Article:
On the island of Lombok, Indonesia, a more savory and sweet shrimp paste called lengkareis made.
Bagoong, or alamang, or “Ginamos” (in Western Visayas) is Filipino for shrimp paste, made from minute shrimp or krill (alamang) and is commonly eaten as a topping on green mangoes or used as a major cooking ingredient. Bagoong paste varies in appearance, flavor, and spiciness depending on the type. Pink and salty bagoong alamang is marketed as “fresh”, and is essentially the shrimp-salt mixture left to marinate for a few days. This bagoong is rarely used in this form, save as a topping for unripe mangoes. The paste is customarily sauteed with various condiments, and its flavour can range from salty to spicy-sweet. The colour of the sauce will also vary with the cooking time and the ingredients used in the sauteeing. Cincalok is the Malaysian version of ‘fresh’ bagoong alamang.
Unlike in other parts of ASEAN Region and in Western Visayas, where the shrimp isfermented beyond recognition or ground to a smooth consistency, the shrimp in bagoong alamang (in many parts of the Philippines) is readily identifiable, and the sauce itself has a chunky consistency. A small amount of cooked or sauteed bagoong is served on the side of a popular dish called “kare-kare”, an oxtail stew made with peanuts. It is also used as the key flavouring ingredient of a sauteed pork dish, known as binagoongan (lit. “that to which bagoong is applied”). The word bagoong, however, is also connoted with the bonnet mouth and anchovy fish version, bagoong terong.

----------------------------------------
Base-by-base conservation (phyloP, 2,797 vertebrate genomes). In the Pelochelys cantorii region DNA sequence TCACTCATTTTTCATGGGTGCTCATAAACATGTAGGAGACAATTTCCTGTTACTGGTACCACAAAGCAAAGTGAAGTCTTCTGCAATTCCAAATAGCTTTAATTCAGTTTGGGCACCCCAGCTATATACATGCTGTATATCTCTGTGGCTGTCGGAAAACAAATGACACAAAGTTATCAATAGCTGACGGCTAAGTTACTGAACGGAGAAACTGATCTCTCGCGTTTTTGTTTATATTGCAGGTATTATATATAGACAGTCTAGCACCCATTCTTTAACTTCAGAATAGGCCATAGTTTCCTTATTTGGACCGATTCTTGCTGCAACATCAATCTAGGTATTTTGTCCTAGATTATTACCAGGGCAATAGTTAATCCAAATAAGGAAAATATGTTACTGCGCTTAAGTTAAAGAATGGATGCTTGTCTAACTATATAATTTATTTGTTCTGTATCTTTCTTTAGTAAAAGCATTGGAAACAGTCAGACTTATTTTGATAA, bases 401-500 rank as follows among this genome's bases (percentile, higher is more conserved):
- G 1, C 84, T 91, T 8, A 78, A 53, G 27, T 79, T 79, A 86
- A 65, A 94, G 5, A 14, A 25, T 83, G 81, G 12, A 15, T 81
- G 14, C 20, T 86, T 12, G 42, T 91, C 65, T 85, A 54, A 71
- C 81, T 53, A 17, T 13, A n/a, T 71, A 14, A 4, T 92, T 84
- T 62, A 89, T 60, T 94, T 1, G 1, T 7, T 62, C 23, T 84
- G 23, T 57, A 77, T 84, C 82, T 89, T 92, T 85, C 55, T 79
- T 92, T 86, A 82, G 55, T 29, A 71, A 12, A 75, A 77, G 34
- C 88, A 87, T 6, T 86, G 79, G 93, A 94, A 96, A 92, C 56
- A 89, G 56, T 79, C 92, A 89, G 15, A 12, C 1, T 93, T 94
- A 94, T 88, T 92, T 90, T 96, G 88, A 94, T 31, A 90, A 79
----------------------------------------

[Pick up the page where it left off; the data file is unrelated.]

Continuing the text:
Ngapi yay, Myanmar
A watery dip or condiment that is very popular in Myanmar, especially the Burmese and Karen ethnic groups. The ngapi (either fish or shrimp, but mostly whole fish ngapi is used) is boiled with onions, tomato, garlic, pepper and other spices. The result is a greenish-grey broth-like sauce, which makes its way to every Burmese dining table. Fresh, raw or blanched vegetables and fruits (such as mint, cabbage, tomatoes, green mangoes, green apples, olives, chilli, onions and garlic) are dipped into the ngapi yay and eaten. Sometimes, in less affluent families, ngapi yay forms the main dish, and also the main source of protein.
Kapi, Cambodia, Laos and Thailand
In Cambodia, Laos and Thailand, shrimp paste (kapi) is an essential ingredient in many types of nam phrik, spicy dips or sauces, and in all Thai curry pastes, such as the paste used inkaeng som. Very popular in Thailand is nam phrik kapi, a spicy condiment made with fresh shrimp paste and most often eaten together with fried pla thu (Short mackerel) and fried, steamed or raw vegetables. In Southern Thailand there are three types of shrimp paste: one made only from shrimp, one containing a mixture of shrimp and fish ingredients, and another paste that is sweet.
Mam ruoc, Viet Nam